Difficulty: Easy-moderate. The preserve’s two miles of trails lead visitors through a hilly forest to the shore of the Bagaduce River. Exposed tree roots and rocks make footing tricky in some places. The trail is also windy in some places; always follow the blue blazes to stay on trail.
How to get there: From the intersection of Route 15 and Route 176 in Sedgwick, drive south on Route 15 (Snow’s Cove Road) for approximately 1.3 miles to a small parking lot and a trailhead on the west side of the road.
Information: Snow’s Cove Preserve is a 58-acre tract of land that is home to roughly two miles of walking trails that lead to the shore of the scenic Bagaduce River in Sedgwick. Donated to the Blue Hill Heritage Trust in 2007 by Bill Brown and Paul Trowbridge, the small preserve is open for the public to enjoy year round.
If facing the trailhead kiosk, the Snow’s Cove Access Trail starts to your right and parallels the road to join with a wide trail used in the winter by snowmobiles. Follow the wide trail away from the road (noticing the blue blazes painted on trees along the way) and you’ll soon reach a wooden sign that reads “Trail” and points left into the woods. From that point on, the trail is narrow, more like a typical hiking trail.
You’ll start on the Fern Rock Loop, a 1.5-mile “lollipop trail,” meaning it resembles the shape of a lollipop by starting out as one trail and splitting into a loop. The trail is named after several fern-covered boulders that are located throughout the preserve. One especially large boulder is located near a footbridge where the trail approaches the shore of the Bagaduce River.
In addition to the Fern Rock Loop, hikers can explore the 0.25-mile Shore Trail, which traces the river, then arcs back to reconnect with the Fern Rock loop.
Other highlights of the preserve is the variety of plants thriving in the forest, including large cedar trees and giant white pines. The terrain is rather hilly, so prepare for a workout. Also, both trails are twisty, with abrupt turns that can cause hikers to walk off trail. Be sure to always follow the blue blazes.
Public use guidelines are listed on the trailhead kiosk and include staying on trail and carrying out all trash. Dogs are permitted but must be kept on leash at all times. The trails are for day use only; camping and fires are not permitted unless explicitly authorized. Hunting is by permission only. All inquiries and comments about the property should go to Blue Hill Heritage Trust at 374-5118. For information, visit bluehillheritagetrust.org.
Personal note: The sunniest and warmest day of the week, Sunday, March 29, truly felt like spring, with the temperature climbing up to 40 degrees Fahrenheit. Nevertheless, snowshoes were necessary for our hike of Snow’s Cove Preserve in Sedgwick. The snow was melting — but slowly. The snowcover was still knee deep.
As they often do, my fiance Derek and Oreo accompanied me on the little adventure. As I signed the register at the trailhead, Oreo pranced around and rolled on top of the crusty snow. It seemed that he was enjoying the sun just as much as we were.
As we snowshoed along the trail, I noticed a variety of trees and plants — yellow birch trees, their golden bark shining in the sun; a stand of large cedar trees; a skeletal tree cloaked with wispy green moss; and a giant white pine tree stretching up into the blue sky. These things combined made the forest an especially beautiful place to be that afternoon.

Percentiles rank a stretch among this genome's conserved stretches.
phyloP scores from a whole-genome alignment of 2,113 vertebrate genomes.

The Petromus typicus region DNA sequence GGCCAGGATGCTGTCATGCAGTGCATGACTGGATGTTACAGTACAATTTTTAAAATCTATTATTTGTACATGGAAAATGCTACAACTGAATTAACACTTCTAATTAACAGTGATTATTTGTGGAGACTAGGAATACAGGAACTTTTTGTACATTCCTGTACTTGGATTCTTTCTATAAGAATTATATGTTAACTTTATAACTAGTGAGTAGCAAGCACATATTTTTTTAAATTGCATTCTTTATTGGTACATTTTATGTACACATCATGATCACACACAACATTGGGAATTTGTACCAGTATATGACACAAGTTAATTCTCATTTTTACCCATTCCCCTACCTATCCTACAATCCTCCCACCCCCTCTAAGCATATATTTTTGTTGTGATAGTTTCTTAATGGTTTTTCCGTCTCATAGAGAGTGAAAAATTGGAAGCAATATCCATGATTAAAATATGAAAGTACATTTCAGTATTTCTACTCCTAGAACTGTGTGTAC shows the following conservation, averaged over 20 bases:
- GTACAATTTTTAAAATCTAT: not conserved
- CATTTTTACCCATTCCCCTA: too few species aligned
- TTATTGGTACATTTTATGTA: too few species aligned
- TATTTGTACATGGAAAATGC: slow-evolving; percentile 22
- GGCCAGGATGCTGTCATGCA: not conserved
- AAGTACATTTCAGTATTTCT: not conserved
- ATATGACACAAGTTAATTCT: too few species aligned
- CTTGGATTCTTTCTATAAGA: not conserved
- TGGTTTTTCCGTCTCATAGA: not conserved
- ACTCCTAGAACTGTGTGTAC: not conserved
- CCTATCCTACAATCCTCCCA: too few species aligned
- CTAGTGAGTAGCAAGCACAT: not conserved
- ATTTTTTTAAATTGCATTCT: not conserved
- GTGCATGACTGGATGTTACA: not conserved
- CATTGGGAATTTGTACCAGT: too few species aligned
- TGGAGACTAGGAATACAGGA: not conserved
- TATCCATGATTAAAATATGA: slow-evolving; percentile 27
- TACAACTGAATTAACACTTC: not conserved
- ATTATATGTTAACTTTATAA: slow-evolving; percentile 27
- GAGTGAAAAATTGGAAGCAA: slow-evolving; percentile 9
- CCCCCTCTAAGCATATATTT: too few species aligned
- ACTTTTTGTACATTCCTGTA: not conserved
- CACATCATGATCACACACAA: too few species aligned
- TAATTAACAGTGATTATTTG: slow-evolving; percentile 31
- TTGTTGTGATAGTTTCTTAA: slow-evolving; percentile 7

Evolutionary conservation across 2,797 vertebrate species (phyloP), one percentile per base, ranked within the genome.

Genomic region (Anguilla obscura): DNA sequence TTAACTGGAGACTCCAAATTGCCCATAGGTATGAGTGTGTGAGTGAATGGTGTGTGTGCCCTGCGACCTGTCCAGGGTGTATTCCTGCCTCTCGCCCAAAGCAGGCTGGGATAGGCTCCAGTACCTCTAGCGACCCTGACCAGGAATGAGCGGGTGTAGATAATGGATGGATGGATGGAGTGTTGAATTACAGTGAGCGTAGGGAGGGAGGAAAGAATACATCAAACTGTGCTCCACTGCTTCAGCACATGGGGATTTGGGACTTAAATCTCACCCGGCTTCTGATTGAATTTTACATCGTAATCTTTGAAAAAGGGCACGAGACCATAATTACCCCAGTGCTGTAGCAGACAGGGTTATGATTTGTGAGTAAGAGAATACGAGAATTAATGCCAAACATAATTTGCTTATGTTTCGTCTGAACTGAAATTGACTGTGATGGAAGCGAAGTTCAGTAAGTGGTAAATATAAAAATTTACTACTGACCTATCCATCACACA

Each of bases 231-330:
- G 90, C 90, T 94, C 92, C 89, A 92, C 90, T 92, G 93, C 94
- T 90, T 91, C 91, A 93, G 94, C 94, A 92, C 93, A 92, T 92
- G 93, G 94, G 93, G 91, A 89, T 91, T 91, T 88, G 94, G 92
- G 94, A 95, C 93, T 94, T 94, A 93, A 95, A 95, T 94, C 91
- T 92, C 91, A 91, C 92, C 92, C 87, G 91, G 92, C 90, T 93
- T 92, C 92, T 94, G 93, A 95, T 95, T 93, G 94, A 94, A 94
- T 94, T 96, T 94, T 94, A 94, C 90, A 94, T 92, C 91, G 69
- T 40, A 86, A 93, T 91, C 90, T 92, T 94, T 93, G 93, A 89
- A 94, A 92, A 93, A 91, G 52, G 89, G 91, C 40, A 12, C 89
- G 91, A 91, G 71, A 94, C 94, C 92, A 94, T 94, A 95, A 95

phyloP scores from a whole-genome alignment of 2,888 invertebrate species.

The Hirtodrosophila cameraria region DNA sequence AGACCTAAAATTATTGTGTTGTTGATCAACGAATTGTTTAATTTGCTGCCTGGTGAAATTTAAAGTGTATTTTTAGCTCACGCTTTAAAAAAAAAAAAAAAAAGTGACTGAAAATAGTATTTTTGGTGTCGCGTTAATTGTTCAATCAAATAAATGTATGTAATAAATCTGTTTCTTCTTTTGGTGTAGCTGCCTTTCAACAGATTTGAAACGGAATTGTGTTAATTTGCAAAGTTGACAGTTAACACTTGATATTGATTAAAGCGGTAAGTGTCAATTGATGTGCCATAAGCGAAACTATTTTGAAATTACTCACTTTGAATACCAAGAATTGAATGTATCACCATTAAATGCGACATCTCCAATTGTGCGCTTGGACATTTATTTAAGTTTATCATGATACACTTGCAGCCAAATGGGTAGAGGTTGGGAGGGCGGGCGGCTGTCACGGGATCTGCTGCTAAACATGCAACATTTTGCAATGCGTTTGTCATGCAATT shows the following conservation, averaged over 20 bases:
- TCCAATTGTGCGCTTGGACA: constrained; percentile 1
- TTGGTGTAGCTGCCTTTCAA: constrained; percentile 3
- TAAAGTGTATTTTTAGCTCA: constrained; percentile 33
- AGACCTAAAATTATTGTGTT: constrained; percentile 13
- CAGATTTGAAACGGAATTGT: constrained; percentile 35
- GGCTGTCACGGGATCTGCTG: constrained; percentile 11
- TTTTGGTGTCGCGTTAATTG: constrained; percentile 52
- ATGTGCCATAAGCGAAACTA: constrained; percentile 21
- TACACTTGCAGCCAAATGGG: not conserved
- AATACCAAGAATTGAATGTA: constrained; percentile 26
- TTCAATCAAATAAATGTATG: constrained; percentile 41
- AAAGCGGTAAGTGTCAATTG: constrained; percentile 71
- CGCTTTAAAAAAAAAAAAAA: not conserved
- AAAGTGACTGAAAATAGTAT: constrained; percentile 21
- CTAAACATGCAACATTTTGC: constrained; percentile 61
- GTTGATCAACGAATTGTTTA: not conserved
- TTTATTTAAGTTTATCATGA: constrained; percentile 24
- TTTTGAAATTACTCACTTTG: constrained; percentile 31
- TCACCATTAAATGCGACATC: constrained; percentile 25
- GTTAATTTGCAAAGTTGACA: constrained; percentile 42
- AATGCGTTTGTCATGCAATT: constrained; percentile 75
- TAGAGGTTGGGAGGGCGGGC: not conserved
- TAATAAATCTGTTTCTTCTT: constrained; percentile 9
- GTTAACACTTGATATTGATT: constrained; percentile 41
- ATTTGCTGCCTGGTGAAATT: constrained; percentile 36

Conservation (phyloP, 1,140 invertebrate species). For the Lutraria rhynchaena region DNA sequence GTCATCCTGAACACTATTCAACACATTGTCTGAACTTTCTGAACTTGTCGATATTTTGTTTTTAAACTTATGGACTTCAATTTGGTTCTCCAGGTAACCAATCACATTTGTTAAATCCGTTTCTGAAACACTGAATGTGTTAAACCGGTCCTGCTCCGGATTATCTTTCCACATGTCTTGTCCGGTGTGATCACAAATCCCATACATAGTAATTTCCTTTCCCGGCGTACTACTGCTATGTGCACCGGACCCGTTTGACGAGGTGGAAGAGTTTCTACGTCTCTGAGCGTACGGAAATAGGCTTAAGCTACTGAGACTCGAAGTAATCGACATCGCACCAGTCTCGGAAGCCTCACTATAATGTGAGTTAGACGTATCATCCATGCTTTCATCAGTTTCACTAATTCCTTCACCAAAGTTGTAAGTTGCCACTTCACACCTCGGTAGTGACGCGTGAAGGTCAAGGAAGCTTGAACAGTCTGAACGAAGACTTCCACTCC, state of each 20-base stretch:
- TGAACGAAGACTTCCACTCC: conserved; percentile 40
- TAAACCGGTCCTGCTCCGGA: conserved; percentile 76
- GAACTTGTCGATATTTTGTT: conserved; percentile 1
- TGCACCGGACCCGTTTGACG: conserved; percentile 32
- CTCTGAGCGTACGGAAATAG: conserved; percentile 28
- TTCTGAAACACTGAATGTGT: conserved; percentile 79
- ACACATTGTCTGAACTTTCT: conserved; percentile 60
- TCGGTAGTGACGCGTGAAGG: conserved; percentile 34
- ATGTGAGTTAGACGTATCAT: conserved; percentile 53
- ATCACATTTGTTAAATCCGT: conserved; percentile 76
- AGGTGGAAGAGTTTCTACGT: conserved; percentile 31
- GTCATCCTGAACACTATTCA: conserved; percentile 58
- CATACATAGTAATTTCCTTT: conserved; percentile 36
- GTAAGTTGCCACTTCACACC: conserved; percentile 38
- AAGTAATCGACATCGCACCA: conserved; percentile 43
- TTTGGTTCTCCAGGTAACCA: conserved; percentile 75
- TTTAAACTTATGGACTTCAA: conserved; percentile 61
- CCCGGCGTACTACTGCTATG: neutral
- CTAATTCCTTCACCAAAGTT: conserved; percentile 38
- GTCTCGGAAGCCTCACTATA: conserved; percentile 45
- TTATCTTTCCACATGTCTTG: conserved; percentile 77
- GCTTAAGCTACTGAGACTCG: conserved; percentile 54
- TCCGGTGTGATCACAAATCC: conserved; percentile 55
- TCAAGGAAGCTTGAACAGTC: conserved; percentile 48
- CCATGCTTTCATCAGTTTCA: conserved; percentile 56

Oreo was less interested in the trees and more interested in the red squirrels scampering about.
At an outlook on the edge of the Bagaduce River, we sat on a rock to snack on chocolate chip cookies and iced tea. Oreo had his own treats — though I did sneak him a non-chocolatey piece of my cookie. The river was still frozen solid, but we made sure to keep a hold on Oreo’s leash as he rolled about on the snow. We didn’t want him galloping off into the center and breaking through thin ice.
Based on the names on the trail register, we were the first guests to visit the preserve since early winter. Nevertheless, the trail was clear of blowdowns and relatively easy to follow, with only a few sections that could have used a few more blue blazes on the trees. In those few spots where we lost the trail, we backtracked to the last blue blaze we’d seen, then did a little searching. It never took us more than a few minutes to find the next blaze. In some of those situations, I’m guessing that a tree that had been marked previously was on the ground, under the snow. Usually trail volunteers will visit trails in the spring to freshen up the trail markers and clear the trails. If you’re interested in helping your local land trust do that kind of work, I bet they could use your help.
On the way home, we stopped by a public landing in Ellsworth so I could look for birds. In the distance, I spied at least four pairs of goldeneyes — little ducks with golden eyes — as well as a large group of gulls and a few mallards. And just before I was about to head back to the car, the group of gulls scattered, and a bald eagle appeared around the bend. I craned my neck as it flew directly overhead, so close I could see its pale yellow eyes inspecting me. Directly overhead, the bird barely fit in the frame of my 100-400mm camera lens from wingtip to wingtip. It circled a few times, then headed inland, pursued by three pesky gulls. I watched until it was just a speck in the sky.